Warming in Arctic happening more than twice as fast than anywhere else in world, scientists reveal

Two researchers check the melting permafrost of the Arctic ice cap.Reuters

Most of us perceive the Arctic as an ice-cold region, but latest research suggests that even the northernmost part of the Earth is feeling the effects of global warming.

In its annual Arctic Report Card, the National Oceanic and Atmospheric Administration (NOAA) noted how the average air temperature over the Arctic hit 2.3 degrees Fahrenheit (1.3 degrees Celsius) this year up to the month of September—the highest since observations began in 1900.

Rick Spinrad, the chief scientific officer at the NOAA, explained that these figures only prove that the Arctic, which centres on the North Pole and covers North America and Eurasia, is already warming at an alarming rate.

"Warming is happening more than twice as fast in the Arctic than anywhere else in the world. We know this is due to climate change," Spinrad said, as quoted by ABC News.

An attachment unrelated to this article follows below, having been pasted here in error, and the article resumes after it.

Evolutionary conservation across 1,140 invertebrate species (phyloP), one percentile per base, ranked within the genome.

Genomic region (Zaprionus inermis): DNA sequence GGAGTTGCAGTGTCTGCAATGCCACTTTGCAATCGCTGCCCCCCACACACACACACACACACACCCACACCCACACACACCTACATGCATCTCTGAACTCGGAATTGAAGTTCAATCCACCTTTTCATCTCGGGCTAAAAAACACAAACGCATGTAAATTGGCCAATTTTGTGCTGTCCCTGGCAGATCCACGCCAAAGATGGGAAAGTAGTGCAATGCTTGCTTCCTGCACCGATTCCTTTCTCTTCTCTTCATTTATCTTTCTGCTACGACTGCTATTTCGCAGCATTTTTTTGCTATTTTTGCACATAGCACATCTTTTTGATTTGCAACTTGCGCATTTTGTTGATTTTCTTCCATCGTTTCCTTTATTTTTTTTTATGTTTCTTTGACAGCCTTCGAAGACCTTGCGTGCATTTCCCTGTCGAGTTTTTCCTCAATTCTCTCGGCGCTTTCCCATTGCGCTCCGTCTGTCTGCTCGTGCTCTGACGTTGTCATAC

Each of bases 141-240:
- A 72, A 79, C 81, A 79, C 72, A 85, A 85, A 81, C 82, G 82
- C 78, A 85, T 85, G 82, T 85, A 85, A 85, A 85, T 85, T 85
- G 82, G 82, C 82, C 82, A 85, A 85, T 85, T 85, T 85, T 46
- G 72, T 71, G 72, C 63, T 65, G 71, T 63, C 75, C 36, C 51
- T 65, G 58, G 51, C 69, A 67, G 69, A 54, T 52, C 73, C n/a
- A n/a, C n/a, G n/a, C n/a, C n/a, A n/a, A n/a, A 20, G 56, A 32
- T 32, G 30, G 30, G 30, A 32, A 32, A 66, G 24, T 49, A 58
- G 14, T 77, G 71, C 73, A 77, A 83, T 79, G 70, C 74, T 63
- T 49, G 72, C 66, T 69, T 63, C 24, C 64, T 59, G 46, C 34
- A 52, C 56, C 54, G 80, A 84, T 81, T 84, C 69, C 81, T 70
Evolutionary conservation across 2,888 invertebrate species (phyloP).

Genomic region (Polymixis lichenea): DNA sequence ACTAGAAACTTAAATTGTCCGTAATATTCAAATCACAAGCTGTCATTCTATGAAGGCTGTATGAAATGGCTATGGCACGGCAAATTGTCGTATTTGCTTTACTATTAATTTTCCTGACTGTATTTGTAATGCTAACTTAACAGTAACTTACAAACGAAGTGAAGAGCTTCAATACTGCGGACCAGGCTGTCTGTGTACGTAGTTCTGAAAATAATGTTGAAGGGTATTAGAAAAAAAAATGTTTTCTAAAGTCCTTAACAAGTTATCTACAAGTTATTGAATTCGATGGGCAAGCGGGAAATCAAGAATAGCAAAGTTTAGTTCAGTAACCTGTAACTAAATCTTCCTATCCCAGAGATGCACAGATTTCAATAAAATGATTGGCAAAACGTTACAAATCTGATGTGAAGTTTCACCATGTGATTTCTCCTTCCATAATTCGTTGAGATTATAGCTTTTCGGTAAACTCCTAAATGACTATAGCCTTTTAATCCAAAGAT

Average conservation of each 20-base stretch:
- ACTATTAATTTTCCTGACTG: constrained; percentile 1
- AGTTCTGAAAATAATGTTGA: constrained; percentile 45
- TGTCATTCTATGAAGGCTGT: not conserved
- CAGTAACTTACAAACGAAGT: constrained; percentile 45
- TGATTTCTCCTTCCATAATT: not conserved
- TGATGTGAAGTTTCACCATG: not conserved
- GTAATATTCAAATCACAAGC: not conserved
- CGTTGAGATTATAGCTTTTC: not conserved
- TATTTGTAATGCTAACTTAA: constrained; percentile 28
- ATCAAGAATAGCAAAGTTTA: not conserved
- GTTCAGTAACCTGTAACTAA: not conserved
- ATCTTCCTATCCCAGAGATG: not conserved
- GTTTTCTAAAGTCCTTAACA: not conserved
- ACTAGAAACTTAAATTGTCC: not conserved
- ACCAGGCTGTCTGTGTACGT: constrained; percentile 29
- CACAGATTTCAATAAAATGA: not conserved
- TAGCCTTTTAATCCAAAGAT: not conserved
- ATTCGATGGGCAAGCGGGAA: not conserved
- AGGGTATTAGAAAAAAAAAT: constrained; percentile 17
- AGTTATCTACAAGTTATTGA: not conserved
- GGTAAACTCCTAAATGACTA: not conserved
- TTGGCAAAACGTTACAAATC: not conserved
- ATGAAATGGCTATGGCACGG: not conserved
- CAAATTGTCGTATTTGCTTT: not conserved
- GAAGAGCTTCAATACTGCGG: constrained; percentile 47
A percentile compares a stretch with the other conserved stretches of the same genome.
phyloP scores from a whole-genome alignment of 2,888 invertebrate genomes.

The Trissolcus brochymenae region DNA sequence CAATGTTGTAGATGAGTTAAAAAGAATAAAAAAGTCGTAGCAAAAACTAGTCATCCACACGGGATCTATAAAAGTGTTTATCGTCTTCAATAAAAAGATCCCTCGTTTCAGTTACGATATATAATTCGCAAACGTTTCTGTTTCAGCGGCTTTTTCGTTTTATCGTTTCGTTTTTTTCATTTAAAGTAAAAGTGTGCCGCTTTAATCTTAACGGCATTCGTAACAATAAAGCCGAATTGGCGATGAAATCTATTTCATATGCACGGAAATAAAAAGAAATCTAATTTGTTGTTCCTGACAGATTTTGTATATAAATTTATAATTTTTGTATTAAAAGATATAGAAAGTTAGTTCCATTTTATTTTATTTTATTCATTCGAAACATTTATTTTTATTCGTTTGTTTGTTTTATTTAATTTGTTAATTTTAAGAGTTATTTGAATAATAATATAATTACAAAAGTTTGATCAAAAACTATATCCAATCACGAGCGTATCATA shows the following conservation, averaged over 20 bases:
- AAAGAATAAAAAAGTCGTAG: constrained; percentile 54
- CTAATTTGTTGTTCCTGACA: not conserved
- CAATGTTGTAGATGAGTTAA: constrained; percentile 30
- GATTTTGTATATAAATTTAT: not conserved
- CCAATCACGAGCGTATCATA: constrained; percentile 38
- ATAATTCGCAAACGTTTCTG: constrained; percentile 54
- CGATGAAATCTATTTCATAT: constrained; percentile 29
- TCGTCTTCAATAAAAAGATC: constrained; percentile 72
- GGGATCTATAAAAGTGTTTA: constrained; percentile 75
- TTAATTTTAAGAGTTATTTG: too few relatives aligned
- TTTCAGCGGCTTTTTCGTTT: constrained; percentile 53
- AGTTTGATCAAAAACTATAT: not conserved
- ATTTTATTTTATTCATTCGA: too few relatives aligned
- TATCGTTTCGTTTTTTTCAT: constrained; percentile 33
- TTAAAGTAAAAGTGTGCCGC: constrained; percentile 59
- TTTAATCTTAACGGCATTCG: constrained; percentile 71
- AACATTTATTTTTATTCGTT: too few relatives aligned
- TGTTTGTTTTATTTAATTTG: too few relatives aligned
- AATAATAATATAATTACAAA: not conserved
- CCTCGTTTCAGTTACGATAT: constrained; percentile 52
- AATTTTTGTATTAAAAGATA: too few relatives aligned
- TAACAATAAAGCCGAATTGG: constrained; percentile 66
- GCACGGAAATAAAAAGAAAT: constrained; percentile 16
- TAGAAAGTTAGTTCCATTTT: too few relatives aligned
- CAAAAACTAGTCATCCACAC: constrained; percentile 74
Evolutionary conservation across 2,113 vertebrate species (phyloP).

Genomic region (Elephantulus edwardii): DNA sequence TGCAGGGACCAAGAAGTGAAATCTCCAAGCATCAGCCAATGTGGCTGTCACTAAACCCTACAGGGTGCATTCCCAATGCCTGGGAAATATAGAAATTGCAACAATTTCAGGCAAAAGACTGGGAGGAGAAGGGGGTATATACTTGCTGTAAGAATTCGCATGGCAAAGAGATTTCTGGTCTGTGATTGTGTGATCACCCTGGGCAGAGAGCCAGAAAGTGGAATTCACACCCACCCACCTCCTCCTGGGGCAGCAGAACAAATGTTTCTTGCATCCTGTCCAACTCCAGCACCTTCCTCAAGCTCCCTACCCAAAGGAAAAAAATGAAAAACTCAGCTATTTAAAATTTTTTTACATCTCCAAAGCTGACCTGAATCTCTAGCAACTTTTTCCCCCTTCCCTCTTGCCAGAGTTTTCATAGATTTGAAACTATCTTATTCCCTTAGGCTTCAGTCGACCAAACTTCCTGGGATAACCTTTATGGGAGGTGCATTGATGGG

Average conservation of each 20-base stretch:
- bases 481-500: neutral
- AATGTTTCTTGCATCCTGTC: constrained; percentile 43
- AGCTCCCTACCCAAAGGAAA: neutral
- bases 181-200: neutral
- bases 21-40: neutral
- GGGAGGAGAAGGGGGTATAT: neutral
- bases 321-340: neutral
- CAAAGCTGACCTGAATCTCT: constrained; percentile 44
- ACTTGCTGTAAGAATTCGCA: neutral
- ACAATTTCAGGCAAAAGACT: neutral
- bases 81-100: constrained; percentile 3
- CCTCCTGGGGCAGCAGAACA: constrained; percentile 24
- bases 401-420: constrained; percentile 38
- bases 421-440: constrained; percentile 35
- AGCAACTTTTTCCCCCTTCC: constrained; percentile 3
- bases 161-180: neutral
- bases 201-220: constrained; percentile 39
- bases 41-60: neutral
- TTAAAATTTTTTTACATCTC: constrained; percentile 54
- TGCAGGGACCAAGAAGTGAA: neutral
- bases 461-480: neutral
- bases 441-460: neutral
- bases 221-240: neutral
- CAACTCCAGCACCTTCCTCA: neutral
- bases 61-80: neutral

Aside from this, the NOAA also noticed how the amount of sea ice was at its lowest even during the peak period in February. The minimum ice coverage in the Arctic was also the fourth lowest on record last September.

Kit Kovacs, a senior scientist at the Norwegian Polar Institute, explained that simply put, these figures indicate that more and more Arctic sea ice is melting every year. More than 50 percent of the Greenland ice sheet, for instance, melted dramatically this year.

As a result, the Arctic rivers were completely swollen this year, with eight of the biggest rivers releasing 10 percent more water than during the 1980s.

The melting of Arctic sea ice also has negative implications on the wildlife in the region. Walruses, for instance, have begun crowding on beaches due to less and less ice they can use for mating and giving birth.

Kovacs said female and baby walruses are already hauling out as far as 110 miles onto the land, which makes them prone to stampedes.